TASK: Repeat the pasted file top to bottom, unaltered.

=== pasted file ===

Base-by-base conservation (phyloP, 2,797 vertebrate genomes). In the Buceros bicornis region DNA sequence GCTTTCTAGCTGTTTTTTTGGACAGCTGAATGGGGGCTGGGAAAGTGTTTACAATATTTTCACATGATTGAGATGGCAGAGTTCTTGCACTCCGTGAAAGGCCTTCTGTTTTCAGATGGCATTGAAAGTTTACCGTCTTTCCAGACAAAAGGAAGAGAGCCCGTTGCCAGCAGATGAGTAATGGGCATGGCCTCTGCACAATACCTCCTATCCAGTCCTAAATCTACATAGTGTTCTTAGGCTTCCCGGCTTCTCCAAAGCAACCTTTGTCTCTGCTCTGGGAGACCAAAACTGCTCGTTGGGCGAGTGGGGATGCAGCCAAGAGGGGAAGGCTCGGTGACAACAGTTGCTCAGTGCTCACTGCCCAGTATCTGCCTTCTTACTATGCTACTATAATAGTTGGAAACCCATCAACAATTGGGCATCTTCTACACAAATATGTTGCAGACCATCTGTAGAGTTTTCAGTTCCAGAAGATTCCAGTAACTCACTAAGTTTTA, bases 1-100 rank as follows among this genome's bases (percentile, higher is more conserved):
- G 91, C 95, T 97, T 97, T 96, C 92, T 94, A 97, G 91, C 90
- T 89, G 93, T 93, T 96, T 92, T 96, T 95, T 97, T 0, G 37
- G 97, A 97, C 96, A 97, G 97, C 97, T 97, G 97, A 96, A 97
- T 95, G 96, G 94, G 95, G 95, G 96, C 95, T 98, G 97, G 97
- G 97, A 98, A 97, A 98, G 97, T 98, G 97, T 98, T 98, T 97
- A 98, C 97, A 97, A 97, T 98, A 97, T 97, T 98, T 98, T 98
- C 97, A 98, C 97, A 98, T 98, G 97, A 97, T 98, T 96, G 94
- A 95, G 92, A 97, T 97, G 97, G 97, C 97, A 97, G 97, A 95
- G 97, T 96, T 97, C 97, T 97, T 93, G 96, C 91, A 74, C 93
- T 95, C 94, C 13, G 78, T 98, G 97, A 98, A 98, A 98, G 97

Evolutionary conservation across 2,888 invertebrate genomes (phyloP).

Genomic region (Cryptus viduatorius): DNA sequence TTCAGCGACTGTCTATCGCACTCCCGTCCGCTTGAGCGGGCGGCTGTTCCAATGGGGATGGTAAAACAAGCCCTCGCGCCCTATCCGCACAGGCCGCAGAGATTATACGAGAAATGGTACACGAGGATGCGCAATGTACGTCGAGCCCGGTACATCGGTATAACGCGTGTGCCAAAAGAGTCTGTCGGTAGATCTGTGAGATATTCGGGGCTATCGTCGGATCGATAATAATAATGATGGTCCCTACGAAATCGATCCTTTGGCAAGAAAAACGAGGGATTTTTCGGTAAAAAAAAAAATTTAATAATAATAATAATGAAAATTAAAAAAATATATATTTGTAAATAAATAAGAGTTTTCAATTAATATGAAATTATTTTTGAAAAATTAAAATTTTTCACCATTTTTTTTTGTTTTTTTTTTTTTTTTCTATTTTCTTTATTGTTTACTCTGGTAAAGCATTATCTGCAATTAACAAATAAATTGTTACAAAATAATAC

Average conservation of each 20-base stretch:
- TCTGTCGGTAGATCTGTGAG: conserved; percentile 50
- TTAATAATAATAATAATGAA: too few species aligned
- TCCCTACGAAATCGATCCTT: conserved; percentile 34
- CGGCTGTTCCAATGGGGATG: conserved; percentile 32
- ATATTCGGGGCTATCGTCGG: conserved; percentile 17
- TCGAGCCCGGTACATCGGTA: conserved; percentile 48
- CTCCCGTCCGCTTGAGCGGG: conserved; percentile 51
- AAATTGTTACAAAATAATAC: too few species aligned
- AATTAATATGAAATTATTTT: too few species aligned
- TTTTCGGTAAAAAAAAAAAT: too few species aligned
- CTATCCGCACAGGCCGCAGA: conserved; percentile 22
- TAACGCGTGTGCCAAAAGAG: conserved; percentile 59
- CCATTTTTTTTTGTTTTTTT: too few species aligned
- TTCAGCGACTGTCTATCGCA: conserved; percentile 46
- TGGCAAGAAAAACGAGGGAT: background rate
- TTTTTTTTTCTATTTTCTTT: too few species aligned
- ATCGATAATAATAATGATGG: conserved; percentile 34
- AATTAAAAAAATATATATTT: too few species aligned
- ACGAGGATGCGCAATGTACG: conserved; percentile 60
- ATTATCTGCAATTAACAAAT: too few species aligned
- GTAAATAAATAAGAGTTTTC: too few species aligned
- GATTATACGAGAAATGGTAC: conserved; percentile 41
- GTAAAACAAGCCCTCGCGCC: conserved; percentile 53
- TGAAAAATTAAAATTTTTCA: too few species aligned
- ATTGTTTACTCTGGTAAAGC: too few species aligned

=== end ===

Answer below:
Base-by-base conservation (phyloP, 2,797 vertebrate genomes). In the Buceros bicornis region DNA sequence GCTTTCTAGCTGTTTTTTTGGACAGCTGAATGGGGGCTGGGAAAGTGTTTACAATATTTTCACATGATTGAGATGGCAGAGTTCTTGCACTCCGTGAAAGGCCTTCTGTTTTCAGATGGCATTGAAAGTTTACCGTCTTTCCAGACAAAAGGAAGAGAGCCCGTTGCCAGCAGATGAGTAATGGGCATGGCCTCTGCACAATACCTCCTATCCAGTCCTAAATCTACATAGTGTTCTTAGGCTTCCCGGCTTCTCCAAAGCAACCTTTGTCTCTGCTCTGGGAGACCAAAACTGCTCGTTGGGCGAGTGGGGATGCAGCCAAGAGGGGAAGGCTCGGTGACAACAGTTGCTCAGTGCTCACTGCCCAGTATCTGCCTTCTTACTATGCTACTATAATAGTTGGAAACCCATCAACAATTGGGCATCTTCTACACAAATATGTTGCAGACCATCTGTAGAGTTTTCAGTTCCAGAAGATTCCAGTAACTCACTAAGTTTTA, bases 1-100 rank as follows among this genome's bases (percentile, higher is more conserved):
- G 91, C 95, T 97, T 97, T 96, C 92, T 94, A 97, G 91, C 90
- T 89, G 93, T 93, T 96, T 92, T 96, T 95, T 97, T 0, G 37
- G 97, A 97, C 96, A 97, G 97, C 97, T 97, G 97, A 96, A 97
- T 95, G 96, G 94, G 95, G 95, G 96, C 95, T 98, G 97, G 97
- G 97, A 98, A 97, A 98, G 97, T 98, G 97, T 98, T 98, T 97
- A 98, C 97, A 97, A 97, T 98, A 97, T 97, T 98, T 98, T 98
- C 97, A 98, C 97, A 98, T 98, G 97, A 97, T 98, T 96, G 94
- A 95, G 92, A 97, T 97, G 97, G 97, C 97, A 97, G 97, A 95
- G 97, T 96, T 97, C 97, T 97, T 93, G 96, C 91, A 74, C 93
- T 95, C 94, C 13, G 78, T 98, G 97, A 98, A 98, A 98, G 97

Evolutionary conservation across 2,888 invertebrate genomes (phyloP).

Genomic region (Cryptus viduatorius): DNA sequence TTCAGCGACTGTCTATCGCACTCCCGTCCGCTTGAGCGGGCGGCTGTTCCAATGGGGATGGTAAAACAAGCCCTCGCGCCCTATCCGCACAGGCCGCAGAGATTATACGAGAAATGGTACACGAGGATGCGCAATGTACGTCGAGCCCGGTACATCGGTATAACGCGTGTGCCAAAAGAGTCTGTCGGTAGATCTGTGAGATATTCGGGGCTATCGTCGGATCGATAATAATAATGATGGTCCCTACGAAATCGATCCTTTGGCAAGAAAAACGAGGGATTTTTCGGTAAAAAAAAAAATTTAATAATAATAATAATGAAAATTAAAAAAATATATATTTGTAAATAAATAAGAGTTTTCAATTAATATGAAATTATTTTTGAAAAATTAAAATTTTTCACCATTTTTTTTTGTTTTTTTTTTTTTTTTCTATTTTCTTTATTGTTTACTCTGGTAAAGCATTATCTGCAATTAACAAATAAATTGTTACAAAATAATAC

Average conservation of each 20-base stretch:
- TCTGTCGGTAGATCTGTGAG: conserved; percentile 50
- TTAATAATAATAATAATGAA: too few species aligned
- TCCCTACGAAATCGATCCTT: conserved; percentile 34
- CGGCTGTTCCAATGGGGATG: conserved; percentile 32
- ATATTCGGGGCTATCGTCGG: conserved; percentile 17
- TCGAGCCCGGTACATCGGTA: conserved; percentile 48
- CTCCCGTCCGCTTGAGCGGG: conserved; percentile 51
- AAATTGTTACAAAATAATAC: too few species aligned
- AATTAATATGAAATTATTTT: too few species aligned
- TTTTCGGTAAAAAAAAAAAT: too few species aligned
- CTATCCGCACAGGCCGCAGA: conserved; percentile 22
- TAACGCGTGTGCCAAAAGAG: conserved; percentile 59
- CCATTTTTTTTTGTTTTTTT: too few species aligned
- TTCAGCGACTGTCTATCGCA: conserved; percentile 46
- TGGCAAGAAAAACGAGGGAT: background rate
- TTTTTTTTTCTATTTTCTTT: too few species aligned
- ATCGATAATAATAATGATGG: conserved; percentile 34
- AATTAAAAAAATATATATTT: too few species aligned
- ACGAGGATGCGCAATGTACG: conserved; percentile 60
- ATTATCTGCAATTAACAAAT: too few species aligned
- GTAAATAAATAAGAGTTTTC: too few species aligned
- GATTATACGAGAAATGGTAC: conserved; percentile 41
- GTAAAACAAGCCCTCGCGCC: conserved; percentile 53
- TGAAAAATTAAAATTTTTCA: too few species aligned
- ATTGTTTACTCTGGTAAAGC: too few species aligned